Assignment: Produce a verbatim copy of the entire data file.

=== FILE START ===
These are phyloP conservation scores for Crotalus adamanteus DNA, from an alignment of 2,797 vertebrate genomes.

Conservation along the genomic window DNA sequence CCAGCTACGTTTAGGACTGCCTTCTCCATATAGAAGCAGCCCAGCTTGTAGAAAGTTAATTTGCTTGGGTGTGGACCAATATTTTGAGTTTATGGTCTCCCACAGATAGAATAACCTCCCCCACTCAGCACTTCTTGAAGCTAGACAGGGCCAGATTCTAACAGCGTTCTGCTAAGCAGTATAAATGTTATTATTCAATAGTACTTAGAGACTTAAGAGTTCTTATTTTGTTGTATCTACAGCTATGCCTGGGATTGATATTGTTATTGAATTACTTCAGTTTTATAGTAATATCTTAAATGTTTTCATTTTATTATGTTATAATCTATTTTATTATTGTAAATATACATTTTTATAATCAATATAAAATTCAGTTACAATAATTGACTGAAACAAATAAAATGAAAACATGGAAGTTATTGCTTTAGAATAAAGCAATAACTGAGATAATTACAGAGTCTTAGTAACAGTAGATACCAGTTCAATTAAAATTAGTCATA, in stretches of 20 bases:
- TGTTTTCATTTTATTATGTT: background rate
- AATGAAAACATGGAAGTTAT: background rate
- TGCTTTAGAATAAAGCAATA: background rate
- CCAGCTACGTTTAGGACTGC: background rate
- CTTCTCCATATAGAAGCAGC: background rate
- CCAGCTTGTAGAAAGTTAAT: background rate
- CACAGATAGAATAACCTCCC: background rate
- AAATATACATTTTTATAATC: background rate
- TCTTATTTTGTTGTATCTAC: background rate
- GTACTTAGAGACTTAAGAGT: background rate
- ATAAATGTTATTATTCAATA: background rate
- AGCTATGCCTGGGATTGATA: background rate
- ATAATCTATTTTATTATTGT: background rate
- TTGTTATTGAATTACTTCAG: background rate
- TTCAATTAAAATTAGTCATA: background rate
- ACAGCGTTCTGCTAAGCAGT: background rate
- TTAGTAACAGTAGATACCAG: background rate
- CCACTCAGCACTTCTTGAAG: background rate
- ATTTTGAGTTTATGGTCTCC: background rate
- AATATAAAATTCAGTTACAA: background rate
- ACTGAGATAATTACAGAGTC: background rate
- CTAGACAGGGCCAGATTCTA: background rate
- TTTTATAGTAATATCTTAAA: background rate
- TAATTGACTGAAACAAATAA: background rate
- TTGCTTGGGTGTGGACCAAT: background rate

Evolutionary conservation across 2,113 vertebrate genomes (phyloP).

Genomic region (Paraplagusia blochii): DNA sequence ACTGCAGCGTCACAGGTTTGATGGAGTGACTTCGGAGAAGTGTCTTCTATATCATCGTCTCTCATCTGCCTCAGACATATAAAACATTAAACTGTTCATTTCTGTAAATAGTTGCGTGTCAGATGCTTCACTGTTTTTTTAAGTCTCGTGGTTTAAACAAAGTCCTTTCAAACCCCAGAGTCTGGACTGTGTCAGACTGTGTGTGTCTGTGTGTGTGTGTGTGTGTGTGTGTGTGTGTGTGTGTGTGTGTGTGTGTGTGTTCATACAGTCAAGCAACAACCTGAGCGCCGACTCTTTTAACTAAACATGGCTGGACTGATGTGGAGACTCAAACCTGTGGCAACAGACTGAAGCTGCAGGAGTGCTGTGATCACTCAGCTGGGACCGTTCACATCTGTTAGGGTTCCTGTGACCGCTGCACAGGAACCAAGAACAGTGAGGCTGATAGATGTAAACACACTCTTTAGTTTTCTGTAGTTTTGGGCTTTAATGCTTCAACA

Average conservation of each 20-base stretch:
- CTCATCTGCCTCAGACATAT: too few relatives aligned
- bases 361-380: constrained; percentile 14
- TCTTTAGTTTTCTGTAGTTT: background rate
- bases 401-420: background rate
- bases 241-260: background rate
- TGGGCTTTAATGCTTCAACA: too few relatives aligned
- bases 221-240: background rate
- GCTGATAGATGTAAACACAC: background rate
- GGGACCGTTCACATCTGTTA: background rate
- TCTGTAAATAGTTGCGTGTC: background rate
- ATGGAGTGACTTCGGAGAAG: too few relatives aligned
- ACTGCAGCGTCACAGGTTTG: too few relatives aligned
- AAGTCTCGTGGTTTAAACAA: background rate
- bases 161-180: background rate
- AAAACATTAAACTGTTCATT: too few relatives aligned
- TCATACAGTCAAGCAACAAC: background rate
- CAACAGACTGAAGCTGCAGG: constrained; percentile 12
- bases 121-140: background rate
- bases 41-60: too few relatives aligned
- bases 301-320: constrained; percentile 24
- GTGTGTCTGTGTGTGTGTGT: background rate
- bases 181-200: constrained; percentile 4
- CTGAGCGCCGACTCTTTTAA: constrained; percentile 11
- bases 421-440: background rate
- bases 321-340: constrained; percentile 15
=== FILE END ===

These are phyloP conservation scores for Crotalus adamanteus DNA, from an alignment of 2,797 vertebrate genomes.

Conservation along the genomic window DNA sequence CCAGCTACGTTTAGGACTGCCTTCTCCATATAGAAGCAGCCCAGCTTGTAGAAAGTTAATTTGCTTGGGTGTGGACCAATATTTTGAGTTTATGGTCTCCCACAGATAGAATAACCTCCCCCACTCAGCACTTCTTGAAGCTAGACAGGGCCAGATTCTAACAGCGTTCTGCTAAGCAGTATAAATGTTATTATTCAATAGTACTTAGAGACTTAAGAGTTCTTATTTTGTTGTATCTACAGCTATGCCTGGGATTGATATTGTTATTGAATTACTTCAGTTTTATAGTAATATCTTAAATGTTTTCATTTTATTATGTTATAATCTATTTTATTATTGTAAATATACATTTTTATAATCAATATAAAATTCAGTTACAATAATTGACTGAAACAAATAAAATGAAAACATGGAAGTTATTGCTTTAGAATAAAGCAATAACTGAGATAATTACAGAGTCTTAGTAACAGTAGATACCAGTTCAATTAAAATTAGTCATA, in stretches of 20 bases:
- TGTTTTCATTTTATTATGTT: background rate
- AATGAAAACATGGAAGTTAT: background rate
- TGCTTTAGAATAAAGCAATA: background rate
- CCAGCTACGTTTAGGACTGC: background rate
- CTTCTCCATATAGAAGCAGC: background rate
- CCAGCTTGTAGAAAGTTAAT: background rate
- CACAGATAGAATAACCTCCC: background rate
- AAATATACATTTTTATAATC: background rate
- TCTTATTTTGTTGTATCTAC: background rate
- GTACTTAGAGACTTAAGAGT: background rate
- ATAAATGTTATTATTCAATA: background rate
- AGCTATGCCTGGGATTGATA: background rate
- ATAATCTATTTTATTATTGT: background rate
- TTGTTATTGAATTACTTCAG: background rate
- TTCAATTAAAATTAGTCATA: background rate
- ACAGCGTTCTGCTAAGCAGT: background rate
- TTAGTAACAGTAGATACCAG: background rate
- CCACTCAGCACTTCTTGAAG: background rate
- ATTTTGAGTTTATGGTCTCC: background rate
- AATATAAAATTCAGTTACAA: background rate
- ACTGAGATAATTACAGAGTC: background rate
- CTAGACAGGGCCAGATTCTA: background rate
- TTTTATAGTAATATCTTAAA: background rate
- TAATTGACTGAAACAAATAA: background rate
- TTGCTTGGGTGTGGACCAAT: background rate

Evolutionary conservation across 2,113 vertebrate genomes (phyloP).

Genomic region (Paraplagusia blochii): DNA sequence ACTGCAGCGTCACAGGTTTGATGGAGTGACTTCGGAGAAGTGTCTTCTATATCATCGTCTCTCATCTGCCTCAGACATATAAAACATTAAACTGTTCATTTCTGTAAATAGTTGCGTGTCAGATGCTTCACTGTTTTTTTAAGTCTCGTGGTTTAAACAAAGTCCTTTCAAACCCCAGAGTCTGGACTGTGTCAGACTGTGTGTGTCTGTGTGTGTGTGTGTGTGTGTGTGTGTGTGTGTGTGTGTGTGTGTGTGTGTGTTCATACAGTCAAGCAACAACCTGAGCGCCGACTCTTTTAACTAAACATGGCTGGACTGATGTGGAGACTCAAACCTGTGGCAACAGACTGAAGCTGCAGGAGTGCTGTGATCACTCAGCTGGGACCGTTCACATCTGTTAGGGTTCCTGTGACCGCTGCACAGGAACCAAGAACAGTGAGGCTGATAGATGTAAACACACTCTTTAGTTTTCTGTAGTTTTGGGCTTTAATGCTTCAACA

Average conservation of each 20-base stretch:
- CTCATCTGCCTCAGACATAT: too few relatives aligned
- bases 361-380: constrained; percentile 14
- TCTTTAGTTTTCTGTAGTTT: background rate
- bases 401-420: background rate
- bases 241-260: background rate
- TGGGCTTTAATGCTTCAACA: too few relatives aligned
- bases 221-240: background rate
- GCTGATAGATGTAAACACAC: background rate
- GGGACCGTTCACATCTGTTA: background rate
- TCTGTAAATAGTTGCGTGTC: background rate
- ATGGAGTGACTTCGGAGAAG: too few relatives aligned
- ACTGCAGCGTCACAGGTTTG: too few relatives aligned
- AAGTCTCGTGGTTTAAACAA: background rate
- bases 161-180: background rate
- AAAACATTAAACTGTTCATT: too few relatives aligned
- TCATACAGTCAAGCAACAAC: background rate
- CAACAGACTGAAGCTGCAGG: constrained; percentile 12
- bases 121-140: background rate
- bases 41-60: too few relatives aligned
- bases 301-320: constrained; percentile 24
- GTGTGTCTGTGTGTGTGTGT: background rate
- bases 181-200: constrained; percentile 4
- CTGAGCGCCGACTCTTTTAA: constrained; percentile 11
- bases 421-440: background rate
- bases 321-340: constrained; percentile 15